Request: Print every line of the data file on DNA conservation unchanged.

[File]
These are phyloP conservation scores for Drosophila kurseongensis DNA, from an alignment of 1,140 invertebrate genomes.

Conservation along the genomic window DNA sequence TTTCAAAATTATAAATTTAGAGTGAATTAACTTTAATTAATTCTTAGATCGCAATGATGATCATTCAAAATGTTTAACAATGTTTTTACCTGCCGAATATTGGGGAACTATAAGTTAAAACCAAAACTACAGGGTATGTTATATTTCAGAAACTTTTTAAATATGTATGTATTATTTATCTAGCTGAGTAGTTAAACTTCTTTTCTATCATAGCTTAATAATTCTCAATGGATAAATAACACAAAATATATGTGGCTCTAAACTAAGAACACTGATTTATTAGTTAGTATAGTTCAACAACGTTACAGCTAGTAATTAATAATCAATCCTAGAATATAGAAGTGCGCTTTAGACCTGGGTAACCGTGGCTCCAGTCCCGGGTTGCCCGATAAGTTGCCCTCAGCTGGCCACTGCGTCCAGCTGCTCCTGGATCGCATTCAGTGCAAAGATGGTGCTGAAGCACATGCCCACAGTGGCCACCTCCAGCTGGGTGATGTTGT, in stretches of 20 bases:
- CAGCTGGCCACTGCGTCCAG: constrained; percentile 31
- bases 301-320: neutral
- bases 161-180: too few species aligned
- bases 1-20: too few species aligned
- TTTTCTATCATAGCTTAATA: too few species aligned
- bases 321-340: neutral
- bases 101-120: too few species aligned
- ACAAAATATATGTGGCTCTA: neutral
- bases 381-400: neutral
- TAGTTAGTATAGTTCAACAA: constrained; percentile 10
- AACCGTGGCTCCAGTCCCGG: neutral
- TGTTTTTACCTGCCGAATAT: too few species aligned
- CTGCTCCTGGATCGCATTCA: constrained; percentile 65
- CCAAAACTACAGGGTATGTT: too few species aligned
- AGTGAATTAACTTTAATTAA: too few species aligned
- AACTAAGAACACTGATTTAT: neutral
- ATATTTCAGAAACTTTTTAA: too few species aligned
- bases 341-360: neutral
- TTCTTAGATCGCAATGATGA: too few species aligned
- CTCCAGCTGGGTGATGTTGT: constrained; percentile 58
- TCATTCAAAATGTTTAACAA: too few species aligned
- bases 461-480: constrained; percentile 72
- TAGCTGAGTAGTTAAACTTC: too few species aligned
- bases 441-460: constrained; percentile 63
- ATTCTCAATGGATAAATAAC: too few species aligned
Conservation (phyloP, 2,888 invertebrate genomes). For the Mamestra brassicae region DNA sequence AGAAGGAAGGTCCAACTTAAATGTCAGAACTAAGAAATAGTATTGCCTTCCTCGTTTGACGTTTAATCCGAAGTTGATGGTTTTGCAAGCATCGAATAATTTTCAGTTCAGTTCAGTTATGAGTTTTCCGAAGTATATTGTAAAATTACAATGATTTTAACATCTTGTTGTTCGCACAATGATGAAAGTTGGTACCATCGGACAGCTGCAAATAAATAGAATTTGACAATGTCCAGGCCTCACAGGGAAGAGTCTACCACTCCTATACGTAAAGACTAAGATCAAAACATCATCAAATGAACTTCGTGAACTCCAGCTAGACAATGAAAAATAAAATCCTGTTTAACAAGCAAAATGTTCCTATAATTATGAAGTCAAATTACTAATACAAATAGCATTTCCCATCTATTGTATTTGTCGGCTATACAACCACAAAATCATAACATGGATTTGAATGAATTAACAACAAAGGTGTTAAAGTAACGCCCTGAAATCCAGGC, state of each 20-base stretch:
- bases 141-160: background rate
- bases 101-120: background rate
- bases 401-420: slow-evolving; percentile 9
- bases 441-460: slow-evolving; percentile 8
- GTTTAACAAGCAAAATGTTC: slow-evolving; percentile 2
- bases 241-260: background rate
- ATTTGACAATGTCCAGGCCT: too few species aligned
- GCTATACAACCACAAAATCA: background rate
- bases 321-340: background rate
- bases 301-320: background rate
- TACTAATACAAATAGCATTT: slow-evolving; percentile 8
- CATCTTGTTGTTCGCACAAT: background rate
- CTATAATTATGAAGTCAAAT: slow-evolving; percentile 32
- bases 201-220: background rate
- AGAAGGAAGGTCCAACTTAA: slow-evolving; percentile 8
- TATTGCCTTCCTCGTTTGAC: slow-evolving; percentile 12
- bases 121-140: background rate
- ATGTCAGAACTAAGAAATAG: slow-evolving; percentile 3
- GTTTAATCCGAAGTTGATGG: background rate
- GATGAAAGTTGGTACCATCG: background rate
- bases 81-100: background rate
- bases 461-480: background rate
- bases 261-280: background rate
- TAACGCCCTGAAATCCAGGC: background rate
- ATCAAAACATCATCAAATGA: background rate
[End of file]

These are phyloP conservation scores for Drosophila kurseongensis DNA, from an alignment of 1,140 invertebrate genomes.

Conservation along the genomic window DNA sequence TTTCAAAATTATAAATTTAGAGTGAATTAACTTTAATTAATTCTTAGATCGCAATGATGATCATTCAAAATGTTTAACAATGTTTTTACCTGCCGAATATTGGGGAACTATAAGTTAAAACCAAAACTACAGGGTATGTTATATTTCAGAAACTTTTTAAATATGTATGTATTATTTATCTAGCTGAGTAGTTAAACTTCTTTTCTATCATAGCTTAATAATTCTCAATGGATAAATAACACAAAATATATGTGGCTCTAAACTAAGAACACTGATTTATTAGTTAGTATAGTTCAACAACGTTACAGCTAGTAATTAATAATCAATCCTAGAATATAGAAGTGCGCTTTAGACCTGGGTAACCGTGGCTCCAGTCCCGGGTTGCCCGATAAGTTGCCCTCAGCTGGCCACTGCGTCCAGCTGCTCCTGGATCGCATTCAGTGCAAAGATGGTGCTGAAGCACATGCCCACAGTGGCCACCTCCAGCTGGGTGATGTTGT, in stretches of 20 bases:
- CAGCTGGCCACTGCGTCCAG: constrained; percentile 31
- bases 301-320: neutral
- bases 161-180: too few species aligned
- bases 1-20: too few species aligned
- TTTTCTATCATAGCTTAATA: too few species aligned
- bases 321-340: neutral
- bases 101-120: too few species aligned
- ACAAAATATATGTGGCTCTA: neutral
- bases 381-400: neutral
- TAGTTAGTATAGTTCAACAA: constrained; percentile 10
- AACCGTGGCTCCAGTCCCGG: neutral
- TGTTTTTACCTGCCGAATAT: too few species aligned
- CTGCTCCTGGATCGCATTCA: constrained; percentile 65
- CCAAAACTACAGGGTATGTT: too few species aligned
- AGTGAATTAACTTTAATTAA: too few species aligned
- AACTAAGAACACTGATTTAT: neutral
- ATATTTCAGAAACTTTTTAA: too few species aligned
- bases 341-360: neutral
- TTCTTAGATCGCAATGATGA: too few species aligned
- CTCCAGCTGGGTGATGTTGT: constrained; percentile 58
- TCATTCAAAATGTTTAACAA: too few species aligned
- bases 461-480: constrained; percentile 72
- TAGCTGAGTAGTTAAACTTC: too few species aligned
- bases 441-460: constrained; percentile 63
- ATTCTCAATGGATAAATAAC: too few species aligned
Conservation (phyloP, 2,888 invertebrate genomes). For the Mamestra brassicae region DNA sequence AGAAGGAAGGTCCAACTTAAATGTCAGAACTAAGAAATAGTATTGCCTTCCTCGTTTGACGTTTAATCCGAAGTTGATGGTTTTGCAAGCATCGAATAATTTTCAGTTCAGTTCAGTTATGAGTTTTCCGAAGTATATTGTAAAATTACAATGATTTTAACATCTTGTTGTTCGCACAATGATGAAAGTTGGTACCATCGGACAGCTGCAAATAAATAGAATTTGACAATGTCCAGGCCTCACAGGGAAGAGTCTACCACTCCTATACGTAAAGACTAAGATCAAAACATCATCAAATGAACTTCGTGAACTCCAGCTAGACAATGAAAAATAAAATCCTGTTTAACAAGCAAAATGTTCCTATAATTATGAAGTCAAATTACTAATACAAATAGCATTTCCCATCTATTGTATTTGTCGGCTATACAACCACAAAATCATAACATGGATTTGAATGAATTAACAACAAAGGTGTTAAAGTAACGCCCTGAAATCCAGGC, state of each 20-base stretch:
- bases 141-160: background rate
- bases 101-120: background rate
- bases 401-420: slow-evolving; percentile 9
- bases 441-460: slow-evolving; percentile 8
- GTTTAACAAGCAAAATGTTC: slow-evolving; percentile 2
- bases 241-260: background rate
- ATTTGACAATGTCCAGGCCT: too few species aligned
- GCTATACAACCACAAAATCA: background rate
- bases 321-340: background rate
- bases 301-320: background rate
- TACTAATACAAATAGCATTT: slow-evolving; percentile 8
- CATCTTGTTGTTCGCACAAT: background rate
- CTATAATTATGAAGTCAAAT: slow-evolving; percentile 32
- bases 201-220: background rate
- AGAAGGAAGGTCCAACTTAA: slow-evolving; percentile 8
- TATTGCCTTCCTCGTTTGAC: slow-evolving; percentile 12
- bases 121-140: background rate
- ATGTCAGAACTAAGAAATAG: slow-evolving; percentile 3
- GTTTAATCCGAAGTTGATGG: background rate
- GATGAAAGTTGGTACCATCG: background rate
- bases 81-100: background rate
- bases 461-480: background rate
- bases 261-280: background rate
- TAACGCCCTGAAATCCAGGC: background rate
- ATCAAAACATCATCAAATGA: background rate